« How to respond to in... | Main | Unconventional caree... »

Friday Jun 12, 2020

Four strategies to reduce patients' prescription drug costs

The U.S. unemployment rate(data.bls.gov) jumped from 4.4% in March to 13.3% in May, due largely to the COVID-19 pandemic and the actions taken by government in response to it. While there have been some signs of an economic rebound since then, many of your patients may still be out of work and worried about their finances.

Here are four ways to help them save money on their prescriptions:

1. Review the necessity of the patient's medications, and offer a deprescribing trial when appropriate.

2. Use extended (e.g., 90-day) prescriptions to reduce copayments, improve medication adherence, and reduce practice time devoted to processing refills.

3. Substitute a less costly medication, or use discount programs such as the “$4 lists” offered by most large chain pharmacies. Even patients with adequate insurance coverage may benefit from using these drug lists.

4. Use websites and apps such as GoodRx(www.goodrx.com) that compare costs between pharmacies and provide coupons for prescription medications. One study found that in nearly a quarter of filled prescriptions, patient copayments exceed the reimbursement pharmacies receive from insurance, so shopping around can help. Both GoodRx coupons and the $4 programs can be used by patients with Medicare coverage.

1. Van Nuys K, Joyce G, Ribero R, Goldman DP. Overpaying for prescription drugs: The copay clawback phenomenon. University of Southern California Leonard D. Schaeffer Center for Health Policy & Economics; 2018. Accessed June 9, 2020 https://healthpolicy.usc.edu/wp-content/uploads/2018/03/2018.03_Overpaying20for20Prescription20Drugs_White20Paper_v.1-4.pdf(healthpolicy.usc.edu)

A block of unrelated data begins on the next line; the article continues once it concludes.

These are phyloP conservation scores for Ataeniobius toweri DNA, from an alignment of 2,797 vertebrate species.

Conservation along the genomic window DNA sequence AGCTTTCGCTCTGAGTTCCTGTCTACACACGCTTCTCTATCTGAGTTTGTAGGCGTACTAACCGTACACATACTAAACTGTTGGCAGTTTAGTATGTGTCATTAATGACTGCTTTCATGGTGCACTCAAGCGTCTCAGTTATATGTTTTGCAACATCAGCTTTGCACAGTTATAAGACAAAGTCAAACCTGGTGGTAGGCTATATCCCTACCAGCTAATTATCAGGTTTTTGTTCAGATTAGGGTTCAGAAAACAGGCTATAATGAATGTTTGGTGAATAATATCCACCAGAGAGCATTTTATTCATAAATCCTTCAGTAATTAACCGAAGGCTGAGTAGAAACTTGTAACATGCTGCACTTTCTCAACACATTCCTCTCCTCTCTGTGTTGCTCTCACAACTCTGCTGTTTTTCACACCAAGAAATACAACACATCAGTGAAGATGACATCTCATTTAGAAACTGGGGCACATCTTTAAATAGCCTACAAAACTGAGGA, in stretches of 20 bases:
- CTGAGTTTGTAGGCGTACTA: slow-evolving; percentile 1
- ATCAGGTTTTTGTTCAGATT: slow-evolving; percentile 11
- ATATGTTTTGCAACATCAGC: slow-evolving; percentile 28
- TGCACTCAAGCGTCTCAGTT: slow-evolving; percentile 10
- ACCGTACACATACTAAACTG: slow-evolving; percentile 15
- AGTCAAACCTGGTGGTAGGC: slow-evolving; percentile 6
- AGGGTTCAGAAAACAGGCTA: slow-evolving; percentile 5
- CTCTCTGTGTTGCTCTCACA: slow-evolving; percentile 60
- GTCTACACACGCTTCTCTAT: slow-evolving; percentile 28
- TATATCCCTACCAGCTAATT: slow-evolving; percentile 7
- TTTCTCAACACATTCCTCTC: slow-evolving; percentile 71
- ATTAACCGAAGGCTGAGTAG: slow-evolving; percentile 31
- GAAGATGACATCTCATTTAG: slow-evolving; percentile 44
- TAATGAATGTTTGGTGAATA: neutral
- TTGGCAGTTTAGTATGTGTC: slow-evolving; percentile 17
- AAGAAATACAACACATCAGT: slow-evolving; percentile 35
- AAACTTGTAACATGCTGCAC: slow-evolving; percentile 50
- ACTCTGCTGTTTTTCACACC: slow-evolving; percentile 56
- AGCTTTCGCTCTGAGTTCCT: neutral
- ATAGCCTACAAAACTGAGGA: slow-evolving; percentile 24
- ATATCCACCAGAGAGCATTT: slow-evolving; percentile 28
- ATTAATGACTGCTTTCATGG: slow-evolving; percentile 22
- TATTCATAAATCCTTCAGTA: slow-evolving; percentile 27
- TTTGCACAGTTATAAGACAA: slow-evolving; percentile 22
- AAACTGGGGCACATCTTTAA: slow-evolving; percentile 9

Read the full FPM article: “A Practical Approach to Reducing Patients' Prescription Costs.”

Insightful, quick-read tips delivered straight to your inbox

Sign up to receive FPM's free, weekly e-newsletter, "Quick Tips & Insights," filled with practical, peer-reviewed advice you can put to work right now to improve patient care, streamline your day, get properly reimbursed, and improve career satisfaction.

Posted at 08:00PM Jun 12, 2020 by FPM Editors

« How to respond to in... | Main | Unconventional caree... »






The views expressed here do not necessarily reflect the opinions of the AAFP. All comments are moderated and will be removed if they violate our Terms of Use.